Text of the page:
Daily Cures, Wisdom for Healthy Aging by Connie Mason Michaelis
The first sentence of the Universal Declaration of Human Rights, adopted in 1948 by the United Nations, reads, “Whereas recognition of the inherent dignity and of the equal and inalienable rights of all members of the human family is the foundation of freedom, justice and peace in the world.” Those rights were attributed to “all human beings regardless of their nation, location, language, religion, ethnic origin or any other status.” We continue to enlarge our thinking about those that are recognized as a protected group, but should age be added to that list? Have you considered that the cultural attitudes and treatment of our Elders should fall under the classification of human rights?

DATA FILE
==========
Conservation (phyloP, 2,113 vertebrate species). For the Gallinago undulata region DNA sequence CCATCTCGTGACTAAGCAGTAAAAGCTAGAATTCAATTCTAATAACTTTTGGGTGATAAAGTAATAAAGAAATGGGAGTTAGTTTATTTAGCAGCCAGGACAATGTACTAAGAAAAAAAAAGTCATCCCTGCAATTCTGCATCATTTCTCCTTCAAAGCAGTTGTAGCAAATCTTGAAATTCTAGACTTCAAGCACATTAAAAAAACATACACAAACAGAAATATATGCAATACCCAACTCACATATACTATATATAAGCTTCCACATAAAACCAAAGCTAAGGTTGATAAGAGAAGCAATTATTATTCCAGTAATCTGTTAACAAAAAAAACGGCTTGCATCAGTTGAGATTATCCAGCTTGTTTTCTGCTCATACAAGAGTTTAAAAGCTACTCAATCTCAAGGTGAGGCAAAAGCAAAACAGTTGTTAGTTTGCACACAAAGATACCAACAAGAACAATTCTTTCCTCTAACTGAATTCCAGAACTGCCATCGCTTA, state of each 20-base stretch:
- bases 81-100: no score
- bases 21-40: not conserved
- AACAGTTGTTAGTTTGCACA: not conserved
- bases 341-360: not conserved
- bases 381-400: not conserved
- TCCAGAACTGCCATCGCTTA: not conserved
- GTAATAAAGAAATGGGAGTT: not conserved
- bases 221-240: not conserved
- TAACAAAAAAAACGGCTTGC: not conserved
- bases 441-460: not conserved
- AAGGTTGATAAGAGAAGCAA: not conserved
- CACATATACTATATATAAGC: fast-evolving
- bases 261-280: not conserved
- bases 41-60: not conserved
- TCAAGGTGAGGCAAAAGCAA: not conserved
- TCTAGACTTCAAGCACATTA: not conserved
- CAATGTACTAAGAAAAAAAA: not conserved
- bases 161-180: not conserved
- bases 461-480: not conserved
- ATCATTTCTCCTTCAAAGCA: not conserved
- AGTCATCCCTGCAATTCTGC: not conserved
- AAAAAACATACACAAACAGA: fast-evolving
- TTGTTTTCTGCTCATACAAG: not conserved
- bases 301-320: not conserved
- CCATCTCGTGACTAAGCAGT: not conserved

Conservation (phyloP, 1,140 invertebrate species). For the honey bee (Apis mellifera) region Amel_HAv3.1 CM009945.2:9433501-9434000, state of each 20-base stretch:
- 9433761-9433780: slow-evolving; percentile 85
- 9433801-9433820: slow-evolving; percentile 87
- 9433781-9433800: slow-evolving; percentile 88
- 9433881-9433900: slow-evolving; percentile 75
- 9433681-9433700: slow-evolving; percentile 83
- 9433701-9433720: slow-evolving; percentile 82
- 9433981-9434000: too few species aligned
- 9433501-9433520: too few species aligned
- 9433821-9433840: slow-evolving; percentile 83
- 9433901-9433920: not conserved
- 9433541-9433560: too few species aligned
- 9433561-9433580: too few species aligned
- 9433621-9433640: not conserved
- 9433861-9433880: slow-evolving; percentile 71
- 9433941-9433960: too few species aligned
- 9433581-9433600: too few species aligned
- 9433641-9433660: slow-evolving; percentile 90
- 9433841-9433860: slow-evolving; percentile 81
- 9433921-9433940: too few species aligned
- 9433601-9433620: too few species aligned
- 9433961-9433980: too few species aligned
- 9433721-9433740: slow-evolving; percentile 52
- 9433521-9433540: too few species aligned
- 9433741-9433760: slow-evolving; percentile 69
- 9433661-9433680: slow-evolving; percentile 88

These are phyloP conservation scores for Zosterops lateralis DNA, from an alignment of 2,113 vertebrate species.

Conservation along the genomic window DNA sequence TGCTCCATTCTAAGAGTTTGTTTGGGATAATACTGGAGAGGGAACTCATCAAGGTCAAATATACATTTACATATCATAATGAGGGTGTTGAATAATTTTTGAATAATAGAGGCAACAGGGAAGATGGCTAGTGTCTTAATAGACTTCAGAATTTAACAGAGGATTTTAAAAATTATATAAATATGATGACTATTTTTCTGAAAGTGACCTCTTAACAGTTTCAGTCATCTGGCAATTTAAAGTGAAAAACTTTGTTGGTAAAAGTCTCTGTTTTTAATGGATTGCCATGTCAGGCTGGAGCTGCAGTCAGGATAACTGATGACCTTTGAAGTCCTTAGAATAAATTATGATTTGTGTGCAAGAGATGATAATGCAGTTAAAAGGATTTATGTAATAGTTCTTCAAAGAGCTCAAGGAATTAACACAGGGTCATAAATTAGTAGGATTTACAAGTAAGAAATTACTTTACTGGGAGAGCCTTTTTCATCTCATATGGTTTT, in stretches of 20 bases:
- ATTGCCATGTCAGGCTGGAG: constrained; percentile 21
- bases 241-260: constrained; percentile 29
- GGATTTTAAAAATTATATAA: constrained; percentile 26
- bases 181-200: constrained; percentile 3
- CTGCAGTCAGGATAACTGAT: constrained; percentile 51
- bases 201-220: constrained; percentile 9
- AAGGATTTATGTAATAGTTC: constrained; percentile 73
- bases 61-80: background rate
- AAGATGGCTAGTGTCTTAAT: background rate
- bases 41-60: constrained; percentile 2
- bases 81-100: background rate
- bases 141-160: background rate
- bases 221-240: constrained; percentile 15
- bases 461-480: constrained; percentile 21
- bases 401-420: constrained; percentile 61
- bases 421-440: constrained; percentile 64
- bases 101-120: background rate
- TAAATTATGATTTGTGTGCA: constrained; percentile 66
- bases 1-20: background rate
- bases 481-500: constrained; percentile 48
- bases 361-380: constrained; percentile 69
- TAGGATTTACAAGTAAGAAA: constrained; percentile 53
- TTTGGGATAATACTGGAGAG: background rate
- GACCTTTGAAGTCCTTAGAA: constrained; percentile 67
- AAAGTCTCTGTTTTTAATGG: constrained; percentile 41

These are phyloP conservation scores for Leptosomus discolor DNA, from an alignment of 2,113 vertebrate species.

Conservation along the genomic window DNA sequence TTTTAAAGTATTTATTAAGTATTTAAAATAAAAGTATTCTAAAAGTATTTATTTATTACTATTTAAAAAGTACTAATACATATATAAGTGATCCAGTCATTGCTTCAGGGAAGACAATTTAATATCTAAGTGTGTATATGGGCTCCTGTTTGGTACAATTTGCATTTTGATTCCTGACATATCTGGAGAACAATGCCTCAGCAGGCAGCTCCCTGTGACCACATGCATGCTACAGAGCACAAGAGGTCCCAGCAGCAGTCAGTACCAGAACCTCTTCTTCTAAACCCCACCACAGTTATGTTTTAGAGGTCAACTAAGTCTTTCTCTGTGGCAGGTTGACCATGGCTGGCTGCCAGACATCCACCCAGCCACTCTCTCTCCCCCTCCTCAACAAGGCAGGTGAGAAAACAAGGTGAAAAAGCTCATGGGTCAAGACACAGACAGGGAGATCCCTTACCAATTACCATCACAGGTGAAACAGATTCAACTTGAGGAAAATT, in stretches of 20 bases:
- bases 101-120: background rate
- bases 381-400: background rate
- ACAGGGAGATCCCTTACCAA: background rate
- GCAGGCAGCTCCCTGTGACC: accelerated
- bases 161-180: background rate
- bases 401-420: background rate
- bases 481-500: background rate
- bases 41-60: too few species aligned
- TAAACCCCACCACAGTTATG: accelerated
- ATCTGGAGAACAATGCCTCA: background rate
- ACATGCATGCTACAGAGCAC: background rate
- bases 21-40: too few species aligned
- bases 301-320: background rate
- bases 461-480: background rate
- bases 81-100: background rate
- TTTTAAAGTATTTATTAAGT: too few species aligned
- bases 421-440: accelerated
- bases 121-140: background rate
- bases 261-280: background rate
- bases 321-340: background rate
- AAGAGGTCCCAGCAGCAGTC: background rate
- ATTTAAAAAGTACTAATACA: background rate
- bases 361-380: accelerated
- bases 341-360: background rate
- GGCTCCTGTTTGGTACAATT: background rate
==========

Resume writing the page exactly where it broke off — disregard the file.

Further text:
The history of Senior care in the United States is not a glowing example of upholding human rights. We still have significant work to do to reform our system of caring for older adults---a system that, in many ways, still resembles the days of poor farms, old folk, and convalescent homes. Most Seniors want to stay in their own homes, even when they know it is not safe because they assume they will lose their rights! The inherent rights to freedom, dignity, peace, hope, and justice must be upheld wherever care is provided. The old medical model of nursing homes that were initially designed and built by hospitals remains intact today. With their long hallways, medical carts, and lack of privacy, we are, in essence, putting the frail and elderly in hospitals for the rest of their lives. It denies them dignity and equal rights. Senior care can be accomplished in a beautiful homelike atmosphere where Elders are treated as family, not like patients. It is the wave of the future!